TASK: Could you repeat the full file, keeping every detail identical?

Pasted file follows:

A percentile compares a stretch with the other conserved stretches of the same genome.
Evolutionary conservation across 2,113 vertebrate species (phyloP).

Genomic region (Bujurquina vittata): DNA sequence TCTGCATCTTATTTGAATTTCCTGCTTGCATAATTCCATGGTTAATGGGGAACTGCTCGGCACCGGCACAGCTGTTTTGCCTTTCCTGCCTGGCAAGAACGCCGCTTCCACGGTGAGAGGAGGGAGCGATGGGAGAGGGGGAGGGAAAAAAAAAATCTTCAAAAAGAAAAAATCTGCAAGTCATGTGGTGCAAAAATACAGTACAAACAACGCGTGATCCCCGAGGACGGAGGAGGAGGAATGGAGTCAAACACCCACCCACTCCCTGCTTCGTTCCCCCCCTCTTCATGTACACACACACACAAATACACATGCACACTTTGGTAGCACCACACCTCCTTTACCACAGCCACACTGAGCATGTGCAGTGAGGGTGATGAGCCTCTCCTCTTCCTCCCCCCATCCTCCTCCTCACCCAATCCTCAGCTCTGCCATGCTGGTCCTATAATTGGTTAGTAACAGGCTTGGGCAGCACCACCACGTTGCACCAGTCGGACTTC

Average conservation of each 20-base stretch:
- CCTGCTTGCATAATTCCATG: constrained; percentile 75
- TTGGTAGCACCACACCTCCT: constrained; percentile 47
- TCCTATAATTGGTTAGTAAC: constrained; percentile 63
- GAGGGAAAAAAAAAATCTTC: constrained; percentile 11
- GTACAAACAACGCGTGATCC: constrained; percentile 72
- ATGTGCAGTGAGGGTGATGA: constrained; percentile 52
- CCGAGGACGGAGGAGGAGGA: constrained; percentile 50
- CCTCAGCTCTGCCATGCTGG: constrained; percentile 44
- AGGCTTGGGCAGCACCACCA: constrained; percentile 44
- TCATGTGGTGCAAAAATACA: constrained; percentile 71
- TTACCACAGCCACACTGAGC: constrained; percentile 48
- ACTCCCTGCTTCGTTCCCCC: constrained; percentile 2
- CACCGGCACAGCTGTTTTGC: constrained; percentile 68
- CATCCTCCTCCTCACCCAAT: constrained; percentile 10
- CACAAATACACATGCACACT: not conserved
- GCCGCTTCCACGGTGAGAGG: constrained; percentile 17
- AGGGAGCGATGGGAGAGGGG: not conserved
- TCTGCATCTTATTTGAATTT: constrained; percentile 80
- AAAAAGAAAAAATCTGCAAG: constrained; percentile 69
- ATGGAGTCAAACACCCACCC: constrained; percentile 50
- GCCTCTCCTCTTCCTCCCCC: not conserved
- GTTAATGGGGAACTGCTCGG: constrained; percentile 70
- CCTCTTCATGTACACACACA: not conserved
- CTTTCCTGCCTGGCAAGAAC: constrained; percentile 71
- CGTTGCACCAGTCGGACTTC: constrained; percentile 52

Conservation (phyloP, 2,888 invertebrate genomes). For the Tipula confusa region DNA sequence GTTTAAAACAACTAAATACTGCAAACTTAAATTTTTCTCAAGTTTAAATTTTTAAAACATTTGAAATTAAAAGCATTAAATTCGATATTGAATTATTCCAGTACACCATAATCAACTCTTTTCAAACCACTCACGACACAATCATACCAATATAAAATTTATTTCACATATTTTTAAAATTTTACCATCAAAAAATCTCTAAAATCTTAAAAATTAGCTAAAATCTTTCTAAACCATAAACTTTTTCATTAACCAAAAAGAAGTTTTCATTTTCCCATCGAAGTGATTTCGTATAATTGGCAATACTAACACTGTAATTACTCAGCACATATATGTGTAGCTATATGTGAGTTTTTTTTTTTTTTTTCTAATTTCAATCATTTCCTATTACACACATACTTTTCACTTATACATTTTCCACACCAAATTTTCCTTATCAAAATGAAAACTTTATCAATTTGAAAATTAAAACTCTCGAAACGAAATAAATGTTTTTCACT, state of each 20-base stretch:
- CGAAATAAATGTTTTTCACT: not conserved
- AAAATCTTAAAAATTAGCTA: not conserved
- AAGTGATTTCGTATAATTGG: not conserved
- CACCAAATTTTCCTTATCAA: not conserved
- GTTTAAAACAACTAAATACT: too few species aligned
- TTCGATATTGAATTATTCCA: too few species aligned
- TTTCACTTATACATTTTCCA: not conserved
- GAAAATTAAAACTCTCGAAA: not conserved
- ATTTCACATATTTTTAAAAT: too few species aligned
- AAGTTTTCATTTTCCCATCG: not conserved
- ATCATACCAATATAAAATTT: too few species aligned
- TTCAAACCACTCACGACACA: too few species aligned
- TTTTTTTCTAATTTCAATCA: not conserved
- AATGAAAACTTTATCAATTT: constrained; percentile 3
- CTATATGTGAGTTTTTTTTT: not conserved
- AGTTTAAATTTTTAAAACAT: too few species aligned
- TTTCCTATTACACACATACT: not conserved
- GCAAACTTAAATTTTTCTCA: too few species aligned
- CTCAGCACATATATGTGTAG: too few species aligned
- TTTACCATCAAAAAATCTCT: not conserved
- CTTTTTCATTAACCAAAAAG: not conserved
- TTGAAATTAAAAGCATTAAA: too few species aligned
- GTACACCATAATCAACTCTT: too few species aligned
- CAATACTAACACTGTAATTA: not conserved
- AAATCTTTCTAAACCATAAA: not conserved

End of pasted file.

A percentile compares a stretch with the other conserved stretches of the same genome.
Evolutionary conservation across 2,113 vertebrate species (phyloP).

Genomic region (Bujurquina vittata): DNA sequence TCTGCATCTTATTTGAATTTCCTGCTTGCATAATTCCATGGTTAATGGGGAACTGCTCGGCACCGGCACAGCTGTTTTGCCTTTCCTGCCTGGCAAGAACGCCGCTTCCACGGTGAGAGGAGGGAGCGATGGGAGAGGGGGAGGGAAAAAAAAAATCTTCAAAAAGAAAAAATCTGCAAGTCATGTGGTGCAAAAATACAGTACAAACAACGCGTGATCCCCGAGGACGGAGGAGGAGGAATGGAGTCAAACACCCACCCACTCCCTGCTTCGTTCCCCCCCTCTTCATGTACACACACACACAAATACACATGCACACTTTGGTAGCACCACACCTCCTTTACCACAGCCACACTGAGCATGTGCAGTGAGGGTGATGAGCCTCTCCTCTTCCTCCCCCCATCCTCCTCCTCACCCAATCCTCAGCTCTGCCATGCTGGTCCTATAATTGGTTAGTAACAGGCTTGGGCAGCACCACCACGTTGCACCAGTCGGACTTC

Average conservation of each 20-base stretch:
- CCTGCTTGCATAATTCCATG: constrained; percentile 75
- TTGGTAGCACCACACCTCCT: constrained; percentile 47
- TCCTATAATTGGTTAGTAAC: constrained; percentile 63
- GAGGGAAAAAAAAAATCTTC: constrained; percentile 11
- GTACAAACAACGCGTGATCC: constrained; percentile 72
- ATGTGCAGTGAGGGTGATGA: constrained; percentile 52
- CCGAGGACGGAGGAGGAGGA: constrained; percentile 50
- CCTCAGCTCTGCCATGCTGG: constrained; percentile 44
- AGGCTTGGGCAGCACCACCA: constrained; percentile 44
- TCATGTGGTGCAAAAATACA: constrained; percentile 71
- TTACCACAGCCACACTGAGC: constrained; percentile 48
- ACTCCCTGCTTCGTTCCCCC: constrained; percentile 2
- CACCGGCACAGCTGTTTTGC: constrained; percentile 68
- CATCCTCCTCCTCACCCAAT: constrained; percentile 10
- CACAAATACACATGCACACT: not conserved
- GCCGCTTCCACGGTGAGAGG: constrained; percentile 17
- AGGGAGCGATGGGAGAGGGG: not conserved
- TCTGCATCTTATTTGAATTT: constrained; percentile 80
- AAAAAGAAAAAATCTGCAAG: constrained; percentile 69
- ATGGAGTCAAACACCCACCC: constrained; percentile 50
- GCCTCTCCTCTTCCTCCCCC: not conserved
- GTTAATGGGGAACTGCTCGG: constrained; percentile 70
- CCTCTTCATGTACACACACA: not conserved
- CTTTCCTGCCTGGCAAGAAC: constrained; percentile 71
- CGTTGCACCAGTCGGACTTC: constrained; percentile 52

Conservation (phyloP, 2,888 invertebrate genomes). For the Tipula confusa region DNA sequence GTTTAAAACAACTAAATACTGCAAACTTAAATTTTTCTCAAGTTTAAATTTTTAAAACATTTGAAATTAAAAGCATTAAATTCGATATTGAATTATTCCAGTACACCATAATCAACTCTTTTCAAACCACTCACGACACAATCATACCAATATAAAATTTATTTCACATATTTTTAAAATTTTACCATCAAAAAATCTCTAAAATCTTAAAAATTAGCTAAAATCTTTCTAAACCATAAACTTTTTCATTAACCAAAAAGAAGTTTTCATTTTCCCATCGAAGTGATTTCGTATAATTGGCAATACTAACACTGTAATTACTCAGCACATATATGTGTAGCTATATGTGAGTTTTTTTTTTTTTTTTCTAATTTCAATCATTTCCTATTACACACATACTTTTCACTTATACATTTTCCACACCAAATTTTCCTTATCAAAATGAAAACTTTATCAATTTGAAAATTAAAACTCTCGAAACGAAATAAATGTTTTTCACT, state of each 20-base stretch:
- CGAAATAAATGTTTTTCACT: not conserved
- AAAATCTTAAAAATTAGCTA: not conserved
- AAGTGATTTCGTATAATTGG: not conserved
- CACCAAATTTTCCTTATCAA: not conserved
- GTTTAAAACAACTAAATACT: too few species aligned
- TTCGATATTGAATTATTCCA: too few species aligned
- TTTCACTTATACATTTTCCA: not conserved
- GAAAATTAAAACTCTCGAAA: not conserved
- ATTTCACATATTTTTAAAAT: too few species aligned
- AAGTTTTCATTTTCCCATCG: not conserved
- ATCATACCAATATAAAATTT: too few species aligned
- TTCAAACCACTCACGACACA: too few species aligned
- TTTTTTTCTAATTTCAATCA: not conserved
- AATGAAAACTTTATCAATTT: constrained; percentile 3
- CTATATGTGAGTTTTTTTTT: not conserved
- AGTTTAAATTTTTAAAACAT: too few species aligned
- TTTCCTATTACACACATACT: not conserved
- GCAAACTTAAATTTTTCTCA: too few species aligned
- CTCAGCACATATATGTGTAG: too few species aligned
- TTTACCATCAAAAAATCTCT: not conserved
- CTTTTTCATTAACCAAAAAG: not conserved
- TTGAAATTAAAAGCATTAAA: too few species aligned
- GTACACCATAATCAACTCTT: too few species aligned
- CAATACTAACACTGTAATTA: not conserved
- AAATCTTTCTAAACCATAAA: not conserved